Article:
“High Quality Research Act” would rewrite NSF merit review criteria

In mid-April, word leaked out that Rep. Lamar Smith (R-TX), current chair of the House Science Committee, intended to introduce legislation that would rewrite the merit review criteria used by the National Science Foundation (NSF). The bill, “The High Quality Research Act,” came on the heels of two hearings on the Obama administrations proposed FY 2014 science budget. During the hearings, Smith pressed NSF officials as to whether all NSF funded research should be required to meet the criteria of promoting national health, prosperity or security. Two days later, a draft of the bill was circulated among the science policy community with a note that the Chair intended to mark up the legislation later that week. Of primary concern to the scientific community is section 2, which states:

SEC. 2. HIGH QUALITY RESEARCH. Prior to making an award of any contract or grant funding for a scientific research project, the Director of the National Science Foundation shall publish a statement on the public website of the Foundation that certifies that the research project—(1) is in the interests of the United States to advance the national health, prosperity, or welfare, and to secure the national defense by promoting the progress of science;  (2) is the finest quality, is ground breaking, and answers questions or solves problems that are of utmost importance to society at large; and (3) is not duplicative of other research projects being funded by the Foundation or other Federal science agencies.

The Obama administration has quick to publicly denounced the legislation. President Obama vowed to uphold the integrity of the peer review process during remarks to the National Academy of Sciences on April 29. A few days later, White House Science Advisor John Holdren criticized the proposal at the AAAS Science and Technology Forum sponsored by AAAS on May 2 (http://news.sciencemag.org/scienceinsider/2013/05/holdren-attacks-house-bill-defen.html). Scientific societies (including ASLO) and research organizations sent a group letter to all members of the House and Senate opposing the proposed legislation, warning that shifting the criterion for awarding grants “away from scientific merit as the primary goal” would have “negative impacts on our nation’s entire research and innovation enterprise.” Several past chairs of the National Science Board criticized the legislation in a May 8 letter as well (http://news.sciencemag.org/scienceinsider/2013/05/pressure-builds-on-congress-to-k.html).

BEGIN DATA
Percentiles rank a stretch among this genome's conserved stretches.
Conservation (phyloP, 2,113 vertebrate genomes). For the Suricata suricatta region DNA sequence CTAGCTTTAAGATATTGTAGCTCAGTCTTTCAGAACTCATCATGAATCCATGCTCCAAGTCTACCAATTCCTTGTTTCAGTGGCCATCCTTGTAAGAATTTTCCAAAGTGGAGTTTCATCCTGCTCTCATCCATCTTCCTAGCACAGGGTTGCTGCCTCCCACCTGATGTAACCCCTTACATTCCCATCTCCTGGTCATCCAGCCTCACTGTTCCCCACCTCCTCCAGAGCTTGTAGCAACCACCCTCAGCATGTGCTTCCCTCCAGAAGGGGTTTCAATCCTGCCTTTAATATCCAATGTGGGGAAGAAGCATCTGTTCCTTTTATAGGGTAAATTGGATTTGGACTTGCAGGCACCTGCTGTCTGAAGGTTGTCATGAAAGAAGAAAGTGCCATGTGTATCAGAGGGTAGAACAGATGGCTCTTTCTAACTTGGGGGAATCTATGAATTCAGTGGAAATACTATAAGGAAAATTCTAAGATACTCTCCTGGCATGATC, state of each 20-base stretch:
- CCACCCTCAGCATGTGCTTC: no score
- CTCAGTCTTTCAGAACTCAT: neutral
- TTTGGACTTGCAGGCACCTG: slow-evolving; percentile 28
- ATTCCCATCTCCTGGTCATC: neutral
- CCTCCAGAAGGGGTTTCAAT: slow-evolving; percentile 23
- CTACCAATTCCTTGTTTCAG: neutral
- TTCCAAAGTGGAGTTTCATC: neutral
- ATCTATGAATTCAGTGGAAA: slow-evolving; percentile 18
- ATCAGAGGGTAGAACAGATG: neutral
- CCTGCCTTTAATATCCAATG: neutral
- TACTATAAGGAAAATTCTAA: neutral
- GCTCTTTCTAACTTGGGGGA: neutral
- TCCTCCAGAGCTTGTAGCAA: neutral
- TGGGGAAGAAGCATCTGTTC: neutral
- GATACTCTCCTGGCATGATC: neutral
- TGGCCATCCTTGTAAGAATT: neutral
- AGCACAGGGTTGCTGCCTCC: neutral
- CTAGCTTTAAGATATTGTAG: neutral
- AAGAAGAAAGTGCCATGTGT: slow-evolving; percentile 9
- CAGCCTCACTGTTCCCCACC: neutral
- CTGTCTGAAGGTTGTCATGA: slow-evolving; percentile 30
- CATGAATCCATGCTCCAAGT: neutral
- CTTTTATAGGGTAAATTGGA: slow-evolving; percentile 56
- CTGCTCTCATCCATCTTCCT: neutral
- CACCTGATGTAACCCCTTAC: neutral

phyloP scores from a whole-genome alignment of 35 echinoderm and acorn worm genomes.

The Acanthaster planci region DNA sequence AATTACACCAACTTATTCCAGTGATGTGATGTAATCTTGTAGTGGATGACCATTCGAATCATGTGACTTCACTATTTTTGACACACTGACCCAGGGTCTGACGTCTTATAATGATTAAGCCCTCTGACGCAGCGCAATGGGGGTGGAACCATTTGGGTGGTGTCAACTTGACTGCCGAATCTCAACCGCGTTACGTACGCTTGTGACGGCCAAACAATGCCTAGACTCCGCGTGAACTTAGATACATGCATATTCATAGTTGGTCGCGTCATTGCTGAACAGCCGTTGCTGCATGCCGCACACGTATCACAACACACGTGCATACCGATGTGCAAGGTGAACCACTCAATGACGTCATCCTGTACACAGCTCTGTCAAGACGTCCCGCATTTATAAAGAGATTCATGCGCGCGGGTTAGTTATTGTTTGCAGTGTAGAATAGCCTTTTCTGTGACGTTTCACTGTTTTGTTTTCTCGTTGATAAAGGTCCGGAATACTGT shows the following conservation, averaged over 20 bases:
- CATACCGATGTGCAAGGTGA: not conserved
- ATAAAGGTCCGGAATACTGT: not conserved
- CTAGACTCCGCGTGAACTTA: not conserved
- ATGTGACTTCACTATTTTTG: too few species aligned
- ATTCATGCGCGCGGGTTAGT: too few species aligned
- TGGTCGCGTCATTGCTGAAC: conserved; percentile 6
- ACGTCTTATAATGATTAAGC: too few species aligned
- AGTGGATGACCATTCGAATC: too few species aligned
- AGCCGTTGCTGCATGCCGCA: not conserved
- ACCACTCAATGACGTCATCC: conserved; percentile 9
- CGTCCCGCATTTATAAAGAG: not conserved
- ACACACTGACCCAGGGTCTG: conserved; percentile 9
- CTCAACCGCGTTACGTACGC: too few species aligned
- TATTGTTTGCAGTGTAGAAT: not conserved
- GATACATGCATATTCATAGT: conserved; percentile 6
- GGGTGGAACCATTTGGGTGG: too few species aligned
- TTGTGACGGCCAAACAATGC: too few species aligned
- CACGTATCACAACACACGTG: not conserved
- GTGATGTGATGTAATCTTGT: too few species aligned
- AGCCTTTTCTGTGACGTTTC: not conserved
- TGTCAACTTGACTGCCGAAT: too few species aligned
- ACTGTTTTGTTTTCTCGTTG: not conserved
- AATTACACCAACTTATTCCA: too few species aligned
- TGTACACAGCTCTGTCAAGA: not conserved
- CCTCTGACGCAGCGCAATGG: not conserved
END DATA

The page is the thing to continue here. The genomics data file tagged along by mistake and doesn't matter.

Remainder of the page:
Smith defended his draft legislation in an April 30 statement on the committee’s website (http://science.house.gov/press-release/chairman-smith%E2%80%99s-statement-draft-nsf-legislation), saying that the bill “maintains the current peer review process and improves on it by adding a layer of accountability.” Smith said that his draft bill was intended to stimulate “meaningful discussion” about how to improve the NSF grant process. He expressed disappointment that others chose to “play politics and misrepresent the nature of the draft bill.”

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